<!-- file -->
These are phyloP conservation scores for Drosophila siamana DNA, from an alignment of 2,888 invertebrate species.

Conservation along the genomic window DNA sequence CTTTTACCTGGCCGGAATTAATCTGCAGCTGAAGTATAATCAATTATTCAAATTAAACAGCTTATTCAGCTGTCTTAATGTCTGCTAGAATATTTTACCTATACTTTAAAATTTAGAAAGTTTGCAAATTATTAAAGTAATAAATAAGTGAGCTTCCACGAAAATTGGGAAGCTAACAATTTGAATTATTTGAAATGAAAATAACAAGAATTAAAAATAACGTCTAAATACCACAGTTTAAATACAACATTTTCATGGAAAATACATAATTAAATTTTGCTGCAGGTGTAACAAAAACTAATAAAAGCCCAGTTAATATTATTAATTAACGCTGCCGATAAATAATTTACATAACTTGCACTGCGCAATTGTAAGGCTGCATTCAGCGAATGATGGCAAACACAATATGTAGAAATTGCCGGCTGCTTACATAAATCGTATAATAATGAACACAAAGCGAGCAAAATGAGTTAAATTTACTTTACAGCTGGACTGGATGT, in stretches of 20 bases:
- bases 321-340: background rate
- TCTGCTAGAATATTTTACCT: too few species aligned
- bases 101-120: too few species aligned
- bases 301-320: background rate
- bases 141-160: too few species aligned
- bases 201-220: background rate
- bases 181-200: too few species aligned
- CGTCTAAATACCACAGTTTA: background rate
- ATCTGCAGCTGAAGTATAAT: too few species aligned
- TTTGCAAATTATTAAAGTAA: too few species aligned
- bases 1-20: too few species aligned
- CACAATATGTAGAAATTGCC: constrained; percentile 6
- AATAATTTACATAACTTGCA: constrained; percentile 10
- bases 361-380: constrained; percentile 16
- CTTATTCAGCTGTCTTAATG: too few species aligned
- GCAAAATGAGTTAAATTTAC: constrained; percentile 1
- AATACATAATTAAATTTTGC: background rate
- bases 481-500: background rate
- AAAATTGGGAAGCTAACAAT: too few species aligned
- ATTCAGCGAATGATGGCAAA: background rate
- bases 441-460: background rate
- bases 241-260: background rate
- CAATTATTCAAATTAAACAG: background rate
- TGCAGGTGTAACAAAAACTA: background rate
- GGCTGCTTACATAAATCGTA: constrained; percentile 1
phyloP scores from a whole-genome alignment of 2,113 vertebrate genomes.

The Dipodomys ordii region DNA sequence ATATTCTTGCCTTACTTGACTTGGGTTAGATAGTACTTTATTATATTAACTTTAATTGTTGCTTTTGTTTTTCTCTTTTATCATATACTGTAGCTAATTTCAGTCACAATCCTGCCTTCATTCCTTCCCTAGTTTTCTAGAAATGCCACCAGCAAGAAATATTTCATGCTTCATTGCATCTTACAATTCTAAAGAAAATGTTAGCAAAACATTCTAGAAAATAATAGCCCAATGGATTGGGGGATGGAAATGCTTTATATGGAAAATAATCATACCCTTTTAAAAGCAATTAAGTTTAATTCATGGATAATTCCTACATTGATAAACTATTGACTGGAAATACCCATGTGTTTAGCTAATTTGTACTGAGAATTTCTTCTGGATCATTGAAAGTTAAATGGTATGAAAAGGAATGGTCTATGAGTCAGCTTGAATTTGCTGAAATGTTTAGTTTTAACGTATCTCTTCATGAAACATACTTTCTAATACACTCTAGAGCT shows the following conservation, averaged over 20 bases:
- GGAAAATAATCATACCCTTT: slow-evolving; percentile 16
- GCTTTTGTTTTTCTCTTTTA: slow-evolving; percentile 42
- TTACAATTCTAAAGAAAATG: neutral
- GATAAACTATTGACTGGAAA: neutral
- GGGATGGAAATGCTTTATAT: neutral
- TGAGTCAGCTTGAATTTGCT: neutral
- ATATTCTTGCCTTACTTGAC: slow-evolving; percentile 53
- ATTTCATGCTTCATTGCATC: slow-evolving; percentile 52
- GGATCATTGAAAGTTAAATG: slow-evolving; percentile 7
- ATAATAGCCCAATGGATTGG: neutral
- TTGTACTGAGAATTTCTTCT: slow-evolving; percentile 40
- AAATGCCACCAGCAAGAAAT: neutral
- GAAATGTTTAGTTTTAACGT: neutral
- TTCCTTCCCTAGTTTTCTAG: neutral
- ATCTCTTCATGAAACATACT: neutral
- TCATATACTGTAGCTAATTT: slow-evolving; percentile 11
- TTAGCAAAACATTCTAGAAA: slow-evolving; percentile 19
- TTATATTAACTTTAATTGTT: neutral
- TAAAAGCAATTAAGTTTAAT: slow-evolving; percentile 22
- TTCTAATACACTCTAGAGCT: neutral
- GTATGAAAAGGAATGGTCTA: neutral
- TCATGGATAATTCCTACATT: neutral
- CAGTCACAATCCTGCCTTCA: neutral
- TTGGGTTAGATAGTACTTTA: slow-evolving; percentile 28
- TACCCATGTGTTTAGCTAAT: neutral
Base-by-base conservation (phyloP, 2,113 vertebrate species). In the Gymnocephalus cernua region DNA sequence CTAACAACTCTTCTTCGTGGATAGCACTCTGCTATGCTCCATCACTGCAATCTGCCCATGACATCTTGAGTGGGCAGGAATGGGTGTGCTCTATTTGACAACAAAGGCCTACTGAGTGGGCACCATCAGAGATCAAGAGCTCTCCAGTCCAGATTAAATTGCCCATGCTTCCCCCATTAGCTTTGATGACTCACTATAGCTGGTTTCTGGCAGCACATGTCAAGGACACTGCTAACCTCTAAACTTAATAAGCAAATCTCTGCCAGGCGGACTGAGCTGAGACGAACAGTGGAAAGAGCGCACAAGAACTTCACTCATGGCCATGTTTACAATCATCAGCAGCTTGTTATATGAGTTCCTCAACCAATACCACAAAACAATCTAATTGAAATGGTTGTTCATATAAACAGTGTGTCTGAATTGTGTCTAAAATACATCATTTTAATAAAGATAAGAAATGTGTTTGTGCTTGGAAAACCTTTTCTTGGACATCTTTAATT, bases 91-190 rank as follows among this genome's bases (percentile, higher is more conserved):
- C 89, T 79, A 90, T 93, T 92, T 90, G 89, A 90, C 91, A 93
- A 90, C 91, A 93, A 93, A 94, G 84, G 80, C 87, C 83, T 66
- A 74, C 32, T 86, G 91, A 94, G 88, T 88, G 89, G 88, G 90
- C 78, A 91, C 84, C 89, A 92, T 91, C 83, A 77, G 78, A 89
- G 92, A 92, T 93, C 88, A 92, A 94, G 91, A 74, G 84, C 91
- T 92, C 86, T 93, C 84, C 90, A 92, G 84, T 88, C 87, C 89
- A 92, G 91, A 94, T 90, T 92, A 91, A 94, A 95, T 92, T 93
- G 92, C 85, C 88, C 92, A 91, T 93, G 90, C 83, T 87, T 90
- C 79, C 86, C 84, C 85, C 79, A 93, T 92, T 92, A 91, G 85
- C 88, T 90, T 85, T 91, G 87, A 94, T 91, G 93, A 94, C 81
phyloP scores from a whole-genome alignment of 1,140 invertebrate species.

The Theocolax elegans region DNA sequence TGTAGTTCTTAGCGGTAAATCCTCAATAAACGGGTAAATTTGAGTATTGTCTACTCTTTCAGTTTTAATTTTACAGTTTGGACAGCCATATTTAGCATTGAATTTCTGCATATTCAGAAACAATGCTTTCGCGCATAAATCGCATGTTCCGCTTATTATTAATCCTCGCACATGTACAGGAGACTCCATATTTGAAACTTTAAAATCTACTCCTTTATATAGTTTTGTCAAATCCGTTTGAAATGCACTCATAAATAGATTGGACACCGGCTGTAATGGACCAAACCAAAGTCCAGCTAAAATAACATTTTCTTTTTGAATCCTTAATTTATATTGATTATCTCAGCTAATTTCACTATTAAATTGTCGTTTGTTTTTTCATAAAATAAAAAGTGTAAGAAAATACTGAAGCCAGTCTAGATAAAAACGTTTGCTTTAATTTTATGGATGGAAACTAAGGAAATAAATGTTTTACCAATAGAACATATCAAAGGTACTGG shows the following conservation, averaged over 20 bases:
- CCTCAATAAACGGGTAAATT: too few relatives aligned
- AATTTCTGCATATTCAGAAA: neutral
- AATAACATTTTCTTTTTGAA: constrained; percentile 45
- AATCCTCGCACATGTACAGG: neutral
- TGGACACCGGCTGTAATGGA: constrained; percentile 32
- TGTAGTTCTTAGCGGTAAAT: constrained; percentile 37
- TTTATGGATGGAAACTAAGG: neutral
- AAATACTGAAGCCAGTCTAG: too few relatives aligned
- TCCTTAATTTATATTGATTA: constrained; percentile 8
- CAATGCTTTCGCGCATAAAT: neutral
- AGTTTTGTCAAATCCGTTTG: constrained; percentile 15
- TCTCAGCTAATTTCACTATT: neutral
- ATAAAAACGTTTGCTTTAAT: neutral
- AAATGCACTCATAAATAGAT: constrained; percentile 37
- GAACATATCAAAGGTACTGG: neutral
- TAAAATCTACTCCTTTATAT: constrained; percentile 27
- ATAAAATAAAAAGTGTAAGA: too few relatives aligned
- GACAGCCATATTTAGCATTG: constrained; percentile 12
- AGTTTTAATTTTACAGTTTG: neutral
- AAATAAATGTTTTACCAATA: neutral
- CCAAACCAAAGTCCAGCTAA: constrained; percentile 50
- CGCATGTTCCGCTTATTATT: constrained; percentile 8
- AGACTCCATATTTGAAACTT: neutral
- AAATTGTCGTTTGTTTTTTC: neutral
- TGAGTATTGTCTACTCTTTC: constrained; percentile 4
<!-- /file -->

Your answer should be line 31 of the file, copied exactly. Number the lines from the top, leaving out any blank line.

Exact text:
- GCTTTTGTTTTTCTCTTTTA: slow-evolving; percentile 42